Recession chatter is on the rise… again. And for an obvious reason: there are fresh signs of weakness in several key indicators. But there's also ample evidence of strength, at least for the moment. How can we separate the signal from the noise? Carefully, methodically, and with a healthy dose of skepticism when we're told that a single number marks the tipping point. Let's dig slightly deeper into these guidelines via a summary of best practices for analyzing the mother of all known risk factors.
- Refrain from cherry-picking the data points. There's a habit of focusing on the latest update and drawing conclusions, for good or ill, about the broad macro trend. This is a great idea if you're trying to write a punchy headline or if you're a talking head with a particular agenda to promote. But it's a terrible idea if the goal is developing robust and relatively reliable real-time business-cycle analytics. In short, monitor the big picture based on a diversified set of indicators, or at least look to someone who crunches the numbers in a responsible manner.
- Don't rely on one methodology. There are as many ways to monitor and quantify recession risk as there are stars in the sky (or Republicans running for President). Much of what's labeled as recession risk analysis is worthless, but a handful of techniques are useful. But nothing's perfect. Business-cycle index A can stumble at times, which is why it's prudent to look for confirmation in Business-cycle indexes B and C. This would be a problem if you had to build and maintain benchmarks from scratch. Fortunately, there are several resources available, including regular updates from two regional Fed banks - the ADS Index and the National Activity Index. You can also find a transparent approach to recession-risk analysis here at The Capital Spectator, including last week's update.
- Recognize the tradeoff between reliability and timeliness. This is an iron law that no one can sidestep when estimating recession risk. Adjust your expectations accordingly. If you're looking for high-confidence estimates of the macro trend, the price tag is longer lag times. Alternatively, we can move closer to genuine real-time signals but at a cost of lower reliability. Finding the sweet spot that balances the two facets is the art of customizing the analysis to match your particular objectives when it comes to developing informed macro insight.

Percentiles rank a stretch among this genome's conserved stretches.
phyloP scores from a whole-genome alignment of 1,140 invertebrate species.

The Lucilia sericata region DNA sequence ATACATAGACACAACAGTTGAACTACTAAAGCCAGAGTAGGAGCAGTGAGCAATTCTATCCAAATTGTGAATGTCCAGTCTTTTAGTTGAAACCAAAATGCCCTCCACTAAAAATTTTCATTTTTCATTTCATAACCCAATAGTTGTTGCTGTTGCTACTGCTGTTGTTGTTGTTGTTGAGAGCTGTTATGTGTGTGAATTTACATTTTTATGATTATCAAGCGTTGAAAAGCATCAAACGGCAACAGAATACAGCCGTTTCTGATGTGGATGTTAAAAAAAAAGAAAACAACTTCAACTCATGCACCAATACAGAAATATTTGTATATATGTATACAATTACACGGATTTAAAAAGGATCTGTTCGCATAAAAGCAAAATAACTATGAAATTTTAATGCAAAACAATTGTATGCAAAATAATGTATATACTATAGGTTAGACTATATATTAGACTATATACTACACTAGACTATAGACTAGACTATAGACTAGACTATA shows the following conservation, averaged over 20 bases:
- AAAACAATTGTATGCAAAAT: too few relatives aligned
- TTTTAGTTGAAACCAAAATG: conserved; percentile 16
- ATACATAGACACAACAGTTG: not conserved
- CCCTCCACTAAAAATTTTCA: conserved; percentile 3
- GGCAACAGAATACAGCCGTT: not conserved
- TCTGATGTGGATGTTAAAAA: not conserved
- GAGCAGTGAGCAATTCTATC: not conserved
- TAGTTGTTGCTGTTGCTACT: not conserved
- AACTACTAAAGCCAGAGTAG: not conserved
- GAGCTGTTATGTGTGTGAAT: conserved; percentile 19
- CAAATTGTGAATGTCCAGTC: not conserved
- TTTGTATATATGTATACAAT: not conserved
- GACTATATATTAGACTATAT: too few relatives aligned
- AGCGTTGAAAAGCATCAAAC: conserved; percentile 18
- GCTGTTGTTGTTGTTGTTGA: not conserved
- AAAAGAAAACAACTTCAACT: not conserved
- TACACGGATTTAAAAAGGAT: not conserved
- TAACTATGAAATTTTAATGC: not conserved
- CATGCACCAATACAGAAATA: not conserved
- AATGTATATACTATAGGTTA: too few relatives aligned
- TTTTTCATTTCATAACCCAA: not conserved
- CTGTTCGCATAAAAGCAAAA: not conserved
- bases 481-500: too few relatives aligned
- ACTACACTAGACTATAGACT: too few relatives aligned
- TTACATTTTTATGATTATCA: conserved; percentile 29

- Assume that every recession is different. This is an obvious point, or at least it should be, but it's easily overlooked. The danger here is that we may be led astray by analyzing previous downturns and assuming that the past is prologue. That's true, but only in part, with wide variation at any given point in time. History certainly offers valuable lessons, but it's never clear how the infinitely complex interactions of a national economy will unfold-especially one that's as big as the US economy. The 1973-74 recession in the US, to cite an extreme example, was largely triggered by a one-time event: an energy shock via the Opec-engineered oil embargo. The catalysts that lead to recessions aren't usually so stark, but every downturn unfolds for different reasons. Or to be precise: every recession is the byproduct of a series of events. The tell-tale signs are often similar, but not always. In short, don't assume that history is a crystal-clear roadmap for divining the next downturn.
- Favor econometric analytics. There's no substitute for relatively objective analytics that draws on a spectrum of data sets. But such efforts are in short supply. Meantime, there's always a sea of stories and narratives swirling about. That's a problem because we're all vulnerable to a variety of behavioral biases. The first line of defense: focus on broad measures of the trend. In addition, beware of seers dispensing advice about recession risk with little if any reliance on a transparent methodology that's grounded in a spectrum of indicators. Some folks are masters at spinning a good yarn as opposed to crunching the numbers and reporting on the trend. Keep that in mind when consuming the standard fare of news and commentary.